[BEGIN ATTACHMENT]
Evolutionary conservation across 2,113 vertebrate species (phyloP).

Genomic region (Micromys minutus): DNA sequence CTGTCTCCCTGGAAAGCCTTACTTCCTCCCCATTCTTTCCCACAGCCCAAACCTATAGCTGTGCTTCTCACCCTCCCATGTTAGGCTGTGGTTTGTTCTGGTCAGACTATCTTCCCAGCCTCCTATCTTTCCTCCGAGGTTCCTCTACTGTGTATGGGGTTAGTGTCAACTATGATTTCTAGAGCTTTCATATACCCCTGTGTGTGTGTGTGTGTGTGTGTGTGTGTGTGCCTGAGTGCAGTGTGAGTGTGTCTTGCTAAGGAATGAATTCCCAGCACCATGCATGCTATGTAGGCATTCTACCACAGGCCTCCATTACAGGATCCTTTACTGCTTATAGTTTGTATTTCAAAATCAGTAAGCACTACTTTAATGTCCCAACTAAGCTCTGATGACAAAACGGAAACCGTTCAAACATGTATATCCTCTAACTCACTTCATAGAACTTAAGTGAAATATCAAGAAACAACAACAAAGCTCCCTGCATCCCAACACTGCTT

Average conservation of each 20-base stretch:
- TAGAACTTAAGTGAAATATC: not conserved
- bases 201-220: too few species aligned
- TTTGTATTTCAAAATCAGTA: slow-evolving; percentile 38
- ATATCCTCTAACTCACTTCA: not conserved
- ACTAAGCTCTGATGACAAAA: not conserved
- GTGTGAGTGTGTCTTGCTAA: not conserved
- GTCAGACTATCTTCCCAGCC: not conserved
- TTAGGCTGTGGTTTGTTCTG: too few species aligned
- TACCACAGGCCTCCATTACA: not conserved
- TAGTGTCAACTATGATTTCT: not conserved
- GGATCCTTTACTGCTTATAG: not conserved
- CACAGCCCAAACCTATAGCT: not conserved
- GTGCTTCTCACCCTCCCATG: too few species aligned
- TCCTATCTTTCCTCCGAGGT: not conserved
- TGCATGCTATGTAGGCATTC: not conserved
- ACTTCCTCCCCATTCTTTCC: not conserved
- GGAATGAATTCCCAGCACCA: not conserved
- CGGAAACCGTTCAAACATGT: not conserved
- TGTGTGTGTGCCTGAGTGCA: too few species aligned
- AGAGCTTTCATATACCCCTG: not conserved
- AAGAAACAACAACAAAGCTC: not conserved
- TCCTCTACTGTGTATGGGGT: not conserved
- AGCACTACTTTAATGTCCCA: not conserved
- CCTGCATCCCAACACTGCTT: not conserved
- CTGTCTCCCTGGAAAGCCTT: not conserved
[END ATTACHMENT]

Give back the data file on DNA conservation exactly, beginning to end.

Evolutionary conservation across 2,113 vertebrate species (phyloP).

Genomic region (Micromys minutus): DNA sequence CTGTCTCCCTGGAAAGCCTTACTTCCTCCCCATTCTTTCCCACAGCCCAAACCTATAGCTGTGCTTCTCACCCTCCCATGTTAGGCTGTGGTTTGTTCTGGTCAGACTATCTTCCCAGCCTCCTATCTTTCCTCCGAGGTTCCTCTACTGTGTATGGGGTTAGTGTCAACTATGATTTCTAGAGCTTTCATATACCCCTGTGTGTGTGTGTGTGTGTGTGTGTGTGTGTGCCTGAGTGCAGTGTGAGTGTGTCTTGCTAAGGAATGAATTCCCAGCACCATGCATGCTATGTAGGCATTCTACCACAGGCCTCCATTACAGGATCCTTTACTGCTTATAGTTTGTATTTCAAAATCAGTAAGCACTACTTTAATGTCCCAACTAAGCTCTGATGACAAAACGGAAACCGTTCAAACATGTATATCCTCTAACTCACTTCATAGAACTTAAGTGAAATATCAAGAAACAACAACAAAGCTCCCTGCATCCCAACACTGCTT

Average conservation of each 20-base stretch:
- TAGAACTTAAGTGAAATATC: not conserved
- bases 201-220: too few species aligned
- TTTGTATTTCAAAATCAGTA: slow-evolving; percentile 38
- ATATCCTCTAACTCACTTCA: not conserved
- ACTAAGCTCTGATGACAAAA: not conserved
- GTGTGAGTGTGTCTTGCTAA: not conserved
- GTCAGACTATCTTCCCAGCC: not conserved
- TTAGGCTGTGGTTTGTTCTG: too few species aligned
- TACCACAGGCCTCCATTACA: not conserved
- TAGTGTCAACTATGATTTCT: not conserved
- GGATCCTTTACTGCTTATAG: not conserved
- CACAGCCCAAACCTATAGCT: not conserved
- GTGCTTCTCACCCTCCCATG: too few species aligned
- TCCTATCTTTCCTCCGAGGT: not conserved
- TGCATGCTATGTAGGCATTC: not conserved
- ACTTCCTCCCCATTCTTTCC: not conserved
- GGAATGAATTCCCAGCACCA: not conserved
- CGGAAACCGTTCAAACATGT: not conserved
- TGTGTGTGTGCCTGAGTGCA: too few species aligned
- AGAGCTTTCATATACCCCTG: not conserved
- AAGAAACAACAACAAAGCTC: not conserved
- TCCTCTACTGTGTATGGGGT: not conserved
- AGCACTACTTTAATGTCCCA: not conserved
- CCTGCATCCCAACACTGCTT: not conserved
- CTGTCTCCCTGGAAAGCCTT: not conserved